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Benefits and limits of data analytics in population health

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“Because communities and patient populations are simultaneously diverse and interconnected, providers must take an integrated, interdisciplinary approach to care delivery to make the population health model work,” says this piece from MedPage Today.

It reported on a spirit of cross-professional collaboration as more than two dozen invited healthcare leaders gathered June 17-19 at the 2015 HealthLeaders Media Population Health Exchange at The Park Hyatt Aviara, in Carlsbad, Calif.

One of the speakers, Andrew L. Masica, M.D., noted:  “We’ve had a fair amount of success using analytics to help with readmission reduction work.” He is vice president and chief clinical effectiveness officer at Baylor Scott and White, in Dallas.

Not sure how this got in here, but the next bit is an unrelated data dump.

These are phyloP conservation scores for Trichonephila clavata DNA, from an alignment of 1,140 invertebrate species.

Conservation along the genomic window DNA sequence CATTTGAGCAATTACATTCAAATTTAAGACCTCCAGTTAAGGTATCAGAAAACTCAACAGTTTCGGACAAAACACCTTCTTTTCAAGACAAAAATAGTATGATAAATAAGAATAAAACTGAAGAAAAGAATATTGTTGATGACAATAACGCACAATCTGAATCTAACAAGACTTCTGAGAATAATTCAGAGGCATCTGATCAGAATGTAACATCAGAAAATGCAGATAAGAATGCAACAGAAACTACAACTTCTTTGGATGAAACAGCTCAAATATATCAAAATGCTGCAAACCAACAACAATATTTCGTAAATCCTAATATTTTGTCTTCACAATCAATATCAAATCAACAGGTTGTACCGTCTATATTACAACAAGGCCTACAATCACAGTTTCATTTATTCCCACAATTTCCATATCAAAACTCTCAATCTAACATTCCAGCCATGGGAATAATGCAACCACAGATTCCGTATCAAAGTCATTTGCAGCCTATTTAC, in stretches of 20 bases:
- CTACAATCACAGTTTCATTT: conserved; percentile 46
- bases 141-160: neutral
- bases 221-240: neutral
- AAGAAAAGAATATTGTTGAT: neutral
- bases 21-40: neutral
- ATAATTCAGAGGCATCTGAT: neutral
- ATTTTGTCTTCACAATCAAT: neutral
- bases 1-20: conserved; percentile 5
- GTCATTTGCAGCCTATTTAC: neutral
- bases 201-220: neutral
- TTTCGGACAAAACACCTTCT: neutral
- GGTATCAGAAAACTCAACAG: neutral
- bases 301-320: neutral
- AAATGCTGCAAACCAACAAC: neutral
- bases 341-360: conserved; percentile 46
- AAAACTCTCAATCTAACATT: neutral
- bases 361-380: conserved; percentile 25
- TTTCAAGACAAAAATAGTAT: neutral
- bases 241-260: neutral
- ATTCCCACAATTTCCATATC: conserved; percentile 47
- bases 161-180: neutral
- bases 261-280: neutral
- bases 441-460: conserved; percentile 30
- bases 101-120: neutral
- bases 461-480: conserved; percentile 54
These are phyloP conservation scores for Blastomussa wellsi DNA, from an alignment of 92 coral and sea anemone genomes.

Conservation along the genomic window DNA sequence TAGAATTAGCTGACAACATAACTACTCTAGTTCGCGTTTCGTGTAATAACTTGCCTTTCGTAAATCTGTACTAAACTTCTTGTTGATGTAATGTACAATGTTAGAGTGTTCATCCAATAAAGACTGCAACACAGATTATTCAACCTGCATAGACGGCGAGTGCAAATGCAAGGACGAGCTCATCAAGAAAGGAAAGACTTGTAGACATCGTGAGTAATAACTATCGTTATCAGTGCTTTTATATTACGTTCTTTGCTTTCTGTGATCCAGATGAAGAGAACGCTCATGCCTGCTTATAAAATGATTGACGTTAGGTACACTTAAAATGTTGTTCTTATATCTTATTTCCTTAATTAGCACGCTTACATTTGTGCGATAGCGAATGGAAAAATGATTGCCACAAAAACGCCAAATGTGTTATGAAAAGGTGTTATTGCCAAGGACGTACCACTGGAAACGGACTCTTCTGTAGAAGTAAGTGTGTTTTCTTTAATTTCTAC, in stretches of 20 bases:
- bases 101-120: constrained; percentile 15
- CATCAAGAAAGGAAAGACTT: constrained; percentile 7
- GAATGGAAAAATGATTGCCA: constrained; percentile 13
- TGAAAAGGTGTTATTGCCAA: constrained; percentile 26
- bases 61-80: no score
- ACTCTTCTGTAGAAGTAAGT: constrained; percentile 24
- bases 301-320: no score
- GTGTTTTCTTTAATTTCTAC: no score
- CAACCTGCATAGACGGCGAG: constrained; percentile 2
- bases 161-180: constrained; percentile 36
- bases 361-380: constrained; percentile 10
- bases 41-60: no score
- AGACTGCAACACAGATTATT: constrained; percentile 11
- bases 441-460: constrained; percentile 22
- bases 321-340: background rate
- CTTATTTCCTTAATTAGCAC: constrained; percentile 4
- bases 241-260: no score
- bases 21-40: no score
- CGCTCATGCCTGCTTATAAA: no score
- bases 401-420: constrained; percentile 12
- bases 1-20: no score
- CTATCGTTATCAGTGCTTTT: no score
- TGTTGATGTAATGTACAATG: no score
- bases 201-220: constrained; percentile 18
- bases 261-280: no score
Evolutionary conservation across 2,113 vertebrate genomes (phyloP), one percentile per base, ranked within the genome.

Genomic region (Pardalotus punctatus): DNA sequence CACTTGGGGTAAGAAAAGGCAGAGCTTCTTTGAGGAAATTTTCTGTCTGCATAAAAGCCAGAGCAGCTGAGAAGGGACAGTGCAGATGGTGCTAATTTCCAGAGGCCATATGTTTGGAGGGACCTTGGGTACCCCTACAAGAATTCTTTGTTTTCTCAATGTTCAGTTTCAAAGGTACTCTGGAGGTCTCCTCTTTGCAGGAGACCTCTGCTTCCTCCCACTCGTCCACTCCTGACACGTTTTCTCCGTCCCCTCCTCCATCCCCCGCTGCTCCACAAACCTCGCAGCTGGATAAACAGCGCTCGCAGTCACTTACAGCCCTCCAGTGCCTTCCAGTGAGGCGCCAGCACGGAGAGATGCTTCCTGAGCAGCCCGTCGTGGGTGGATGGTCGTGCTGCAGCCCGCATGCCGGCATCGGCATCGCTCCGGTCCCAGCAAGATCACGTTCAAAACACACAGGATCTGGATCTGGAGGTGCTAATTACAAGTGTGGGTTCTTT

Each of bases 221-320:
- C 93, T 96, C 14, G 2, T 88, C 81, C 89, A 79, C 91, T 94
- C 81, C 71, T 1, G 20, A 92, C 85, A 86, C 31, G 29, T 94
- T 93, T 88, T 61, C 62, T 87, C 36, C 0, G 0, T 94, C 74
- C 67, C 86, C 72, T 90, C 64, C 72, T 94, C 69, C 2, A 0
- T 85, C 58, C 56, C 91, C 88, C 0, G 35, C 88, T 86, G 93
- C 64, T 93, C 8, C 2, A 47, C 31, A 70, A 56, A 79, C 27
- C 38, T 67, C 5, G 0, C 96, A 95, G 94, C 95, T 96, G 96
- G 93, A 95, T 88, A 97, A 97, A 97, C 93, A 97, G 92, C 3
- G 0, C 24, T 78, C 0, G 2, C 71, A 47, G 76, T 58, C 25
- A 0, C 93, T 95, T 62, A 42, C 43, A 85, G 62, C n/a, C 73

“The tool in use classifies patients as having certain risk levels.Those who are categorized as high-risk for readmission during their hospital stay get a comprehensive care coordination intervention and, in many patients greater than age 65, home visits from a nurse practitioner to help with the transitional period following discharge. Medium- and lower-risk patients receive lesser degrees of intervention, for example, phone follow-up, tailored to meet any specific identified needs.”

Data analytics has also helped to provide fiscally responsible care, Dr. Masica said.

“That’s been a very efficient way to manage resources. The nurse practitioner model for transitional care has been shown to be effective but can be resource-intensive from a hospital operational standpoint.”

While there is value in numbers, however, Masica explains that the benefits of analytics can only be had if the numbers are strong. “Too much information, particularly if delivered in the wrong fashion, isn’t helpful and can sometimes be harmful.”

“When you talk about population health and you limit the conversation to data analytics — that’s just the tiniest sliver of that solution,” says Alan Pitt, M.D., professor of neuroradiology at Dignity Healthcare in Phoenix. “I think there’s a big role for the objective EHR data, but also [for] the subjective data … that would be more relevant to something of a solution.”



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